Monthly Archives: June 2024

Israel, guided by God, treated women differently

In the previous blog, we outlined the horrific way that women were treated in ancient wars. How does Deuteronomy 21:10-14 represent God’s incremental redemptive ethic in its historical context? While the Bible does not categorically state that Israel did not mistreat women after battle, there are a number of facts that make clear that Israel, guided by God, was very different than the ancient war practices summarized in the previous blog.

First of all, Israel’s warriors were not allowed to have sex with anyone during a campaign, not even with their spouses. Note the incident of David visiting the High Priest at the sanctuary while on a military mission. 1 Sam 21:2-5: “And David said to Ahimelech the priest, ‘The king has charged me with a matter and said to me, “Let no one know anything of the matter about which I send you, and with which I have charged you.” I have made an appointment with the young men for such and such a place. Now then, what do you have on hand? Give me five loaves of bread, or whatever is here.’ And the priest answered David, ‘I have no common bread on hand, but there is holy bread–if the young men have kept themselves from women.’ 5 And David answered the priest, ‘Truly women have been kept from us as always when I go on an expedition. The vessels of the young men are holy even when it is an ordinary journey. How much more today will their vessels be holy?’” The bread of the sanctuary was holy, and it could only be eaten by holy people. This indicates the military activity was considered as holy, with specific sexual requirements for the soldiers.

A similar passage is 2 Samuel 11:10-11: “When they told David, ‘Uriah did not go down to his house,’ David said to Uriah, ‘Have you not come from a journey? Why did you not go down to your house?’ Uriah said to David, ‘The ark and Israel and Judah dwell in booths, and my lord Joab and the servants of my lord are camping in the open field. Shall I then go to my house, to eat and to drink and to lie with my wife? As you live, and as your soul lives, I will not do this thing.’” The presence of the ark with the army meant presence of temple. Israel’s soldiers were to behave on the battlefield the same way they would behave in the temple. Sexuality forbidden in temple context. God’s temple was to be very different than the pagan temples. There was no temple prostitution in God’s plan for Israel. Furthermore, the presence of the ark in battle meant Israel’s soldiers were allowed no sexual activity.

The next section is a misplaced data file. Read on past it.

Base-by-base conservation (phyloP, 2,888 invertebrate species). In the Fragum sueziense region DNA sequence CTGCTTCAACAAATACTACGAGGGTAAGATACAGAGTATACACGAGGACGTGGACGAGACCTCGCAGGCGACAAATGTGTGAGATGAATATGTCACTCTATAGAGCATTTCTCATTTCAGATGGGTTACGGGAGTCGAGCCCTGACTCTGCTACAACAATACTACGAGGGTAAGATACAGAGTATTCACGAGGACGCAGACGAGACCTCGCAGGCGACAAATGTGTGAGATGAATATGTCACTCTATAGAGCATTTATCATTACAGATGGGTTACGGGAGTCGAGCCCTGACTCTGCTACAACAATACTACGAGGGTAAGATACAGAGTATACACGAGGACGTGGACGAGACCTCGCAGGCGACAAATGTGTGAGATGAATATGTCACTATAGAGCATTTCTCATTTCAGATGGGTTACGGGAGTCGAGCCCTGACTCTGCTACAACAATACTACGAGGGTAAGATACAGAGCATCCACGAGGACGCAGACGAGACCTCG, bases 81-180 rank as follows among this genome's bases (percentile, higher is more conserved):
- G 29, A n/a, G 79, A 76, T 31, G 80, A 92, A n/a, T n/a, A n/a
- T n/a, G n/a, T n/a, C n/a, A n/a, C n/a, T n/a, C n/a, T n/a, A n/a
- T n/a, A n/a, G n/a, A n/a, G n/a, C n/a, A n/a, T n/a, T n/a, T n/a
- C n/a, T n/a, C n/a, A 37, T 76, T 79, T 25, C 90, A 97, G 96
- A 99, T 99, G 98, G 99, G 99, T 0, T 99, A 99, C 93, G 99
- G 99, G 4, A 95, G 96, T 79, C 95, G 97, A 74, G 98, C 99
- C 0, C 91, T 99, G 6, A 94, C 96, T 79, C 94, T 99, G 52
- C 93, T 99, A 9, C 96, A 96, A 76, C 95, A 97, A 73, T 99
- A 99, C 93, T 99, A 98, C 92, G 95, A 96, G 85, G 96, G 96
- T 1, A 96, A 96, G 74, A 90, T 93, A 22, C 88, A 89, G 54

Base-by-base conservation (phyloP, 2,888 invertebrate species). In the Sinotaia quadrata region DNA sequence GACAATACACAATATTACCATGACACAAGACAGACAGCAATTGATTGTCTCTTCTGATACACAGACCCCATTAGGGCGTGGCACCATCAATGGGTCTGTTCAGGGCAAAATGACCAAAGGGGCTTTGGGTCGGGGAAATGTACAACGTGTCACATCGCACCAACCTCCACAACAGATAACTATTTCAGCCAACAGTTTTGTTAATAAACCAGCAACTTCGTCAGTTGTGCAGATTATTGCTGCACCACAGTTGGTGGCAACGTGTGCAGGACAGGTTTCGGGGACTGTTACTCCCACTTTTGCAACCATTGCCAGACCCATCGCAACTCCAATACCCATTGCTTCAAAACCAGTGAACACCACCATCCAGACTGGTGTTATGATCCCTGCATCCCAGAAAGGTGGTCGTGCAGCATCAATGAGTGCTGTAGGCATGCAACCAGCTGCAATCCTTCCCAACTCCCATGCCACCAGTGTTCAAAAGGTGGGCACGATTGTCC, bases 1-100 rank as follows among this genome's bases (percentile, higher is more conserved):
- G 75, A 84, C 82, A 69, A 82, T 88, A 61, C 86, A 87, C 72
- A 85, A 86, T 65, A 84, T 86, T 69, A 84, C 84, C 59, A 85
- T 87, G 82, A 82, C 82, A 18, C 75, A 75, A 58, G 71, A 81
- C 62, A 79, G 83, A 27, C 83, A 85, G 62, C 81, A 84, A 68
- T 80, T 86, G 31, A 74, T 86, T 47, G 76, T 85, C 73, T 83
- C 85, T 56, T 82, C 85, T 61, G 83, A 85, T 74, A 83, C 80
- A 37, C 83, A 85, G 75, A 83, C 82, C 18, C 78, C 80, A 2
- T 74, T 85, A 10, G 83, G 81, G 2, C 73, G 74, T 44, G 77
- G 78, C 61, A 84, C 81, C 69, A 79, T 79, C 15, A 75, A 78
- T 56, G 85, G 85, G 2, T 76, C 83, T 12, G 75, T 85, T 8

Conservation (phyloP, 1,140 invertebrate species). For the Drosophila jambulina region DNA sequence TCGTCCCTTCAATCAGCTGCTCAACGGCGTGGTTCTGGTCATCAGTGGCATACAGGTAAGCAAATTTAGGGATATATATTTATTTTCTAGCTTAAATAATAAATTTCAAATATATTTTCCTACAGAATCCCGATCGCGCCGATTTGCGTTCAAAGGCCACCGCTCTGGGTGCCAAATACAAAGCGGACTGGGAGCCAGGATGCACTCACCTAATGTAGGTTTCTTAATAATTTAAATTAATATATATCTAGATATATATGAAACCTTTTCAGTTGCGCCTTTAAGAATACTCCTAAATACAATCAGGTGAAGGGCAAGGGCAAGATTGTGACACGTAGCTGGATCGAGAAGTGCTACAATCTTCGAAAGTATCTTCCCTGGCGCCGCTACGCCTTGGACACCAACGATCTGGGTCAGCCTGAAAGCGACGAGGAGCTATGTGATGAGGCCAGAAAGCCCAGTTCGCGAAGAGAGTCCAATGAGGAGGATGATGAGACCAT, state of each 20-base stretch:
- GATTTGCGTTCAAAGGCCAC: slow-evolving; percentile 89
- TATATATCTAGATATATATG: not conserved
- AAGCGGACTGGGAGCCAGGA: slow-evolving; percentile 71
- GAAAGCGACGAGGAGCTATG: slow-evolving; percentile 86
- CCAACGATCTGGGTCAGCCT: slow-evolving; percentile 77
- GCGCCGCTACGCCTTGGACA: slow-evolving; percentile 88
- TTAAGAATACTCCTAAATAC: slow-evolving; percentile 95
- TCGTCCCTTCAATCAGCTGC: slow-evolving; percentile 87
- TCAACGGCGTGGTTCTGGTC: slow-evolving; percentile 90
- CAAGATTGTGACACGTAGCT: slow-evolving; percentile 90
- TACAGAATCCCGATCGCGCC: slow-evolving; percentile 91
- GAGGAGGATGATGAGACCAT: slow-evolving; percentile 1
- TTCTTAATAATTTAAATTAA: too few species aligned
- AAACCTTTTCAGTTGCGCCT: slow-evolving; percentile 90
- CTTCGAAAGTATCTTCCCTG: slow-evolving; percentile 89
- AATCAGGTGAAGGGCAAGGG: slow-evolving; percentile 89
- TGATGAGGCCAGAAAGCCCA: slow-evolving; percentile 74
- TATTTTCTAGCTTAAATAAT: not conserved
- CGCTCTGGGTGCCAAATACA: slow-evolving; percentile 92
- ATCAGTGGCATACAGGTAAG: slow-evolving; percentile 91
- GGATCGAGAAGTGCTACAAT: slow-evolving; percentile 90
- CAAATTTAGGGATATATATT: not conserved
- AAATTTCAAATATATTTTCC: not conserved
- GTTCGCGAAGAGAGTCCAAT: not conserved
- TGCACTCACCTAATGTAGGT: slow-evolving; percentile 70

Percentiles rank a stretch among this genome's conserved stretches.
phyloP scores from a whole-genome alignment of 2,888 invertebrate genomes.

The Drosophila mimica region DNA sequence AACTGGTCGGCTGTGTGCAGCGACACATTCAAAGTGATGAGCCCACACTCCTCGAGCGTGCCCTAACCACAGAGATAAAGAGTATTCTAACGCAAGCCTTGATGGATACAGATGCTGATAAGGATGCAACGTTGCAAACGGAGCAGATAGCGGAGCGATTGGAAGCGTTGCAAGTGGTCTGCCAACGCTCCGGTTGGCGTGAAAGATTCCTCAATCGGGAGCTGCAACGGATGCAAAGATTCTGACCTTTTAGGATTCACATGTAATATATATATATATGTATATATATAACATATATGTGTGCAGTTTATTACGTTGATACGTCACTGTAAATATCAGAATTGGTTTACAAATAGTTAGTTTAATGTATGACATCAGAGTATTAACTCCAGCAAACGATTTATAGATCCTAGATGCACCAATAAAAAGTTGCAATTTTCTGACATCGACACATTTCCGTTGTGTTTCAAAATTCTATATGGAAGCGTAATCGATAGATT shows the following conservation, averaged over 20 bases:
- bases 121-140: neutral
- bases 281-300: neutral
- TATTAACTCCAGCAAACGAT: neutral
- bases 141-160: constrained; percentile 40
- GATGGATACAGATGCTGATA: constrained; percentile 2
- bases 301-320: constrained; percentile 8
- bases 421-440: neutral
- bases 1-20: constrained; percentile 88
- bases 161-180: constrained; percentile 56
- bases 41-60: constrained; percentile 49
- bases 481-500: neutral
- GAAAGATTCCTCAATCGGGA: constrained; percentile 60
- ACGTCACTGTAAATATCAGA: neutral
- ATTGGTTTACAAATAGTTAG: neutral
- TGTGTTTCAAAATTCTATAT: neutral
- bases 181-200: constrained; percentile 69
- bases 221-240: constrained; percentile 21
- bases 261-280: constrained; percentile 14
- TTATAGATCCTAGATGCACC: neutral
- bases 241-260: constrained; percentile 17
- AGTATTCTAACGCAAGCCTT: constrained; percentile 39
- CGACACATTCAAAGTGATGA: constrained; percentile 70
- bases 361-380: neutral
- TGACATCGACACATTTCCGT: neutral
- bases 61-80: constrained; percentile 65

As we have seen previously, the temple and the battlefield were the places in the ancient world where women were most vulnerable to coerced sexuality. Yahweh specifically excluded these two domains from sexuality of any kind, much less coerced sexuality. Uriah the Hittite clearly understood that these rules applied to him, even though he was away from the battlefield. He was on a mission to communicate messages from his general to his king. That meant it would be inappropriate for him to have intercourse, even with his wife. This has profound implications for Deuteronomy 21:10-14. In light of these strictures, it would be fair to wonder if female captives were completely off-limits to Israelite soldiers. Deuteronomy 21 expresses God’s concession to ancient practices, providing a way forward for a soldier who took a liking to a female captive. In the next blog we will take a second look at Deuteronomy 21:10-14, with a deeper awareness of the context in which God was operating.

War Treatment of Women in the Ancient Near East

To understand Deuteronomy 21:10-14, it is important to set those instructions into the context of how women were treated in war in the Ancient Near East. As noted by William Webb, God was introducing an incremental, redemptive ethic into a very messed-up social situation. Deuteronomy 21 shines much more brightly when seen in the context of practices that the ancient world took for granted as normal. To make this point, it will be necessary to spell out what the Ancient Near East was like. Warning: What follows may be a little hard to take at times, but it is necessary to understand what God was doing in Deuteronomy 21.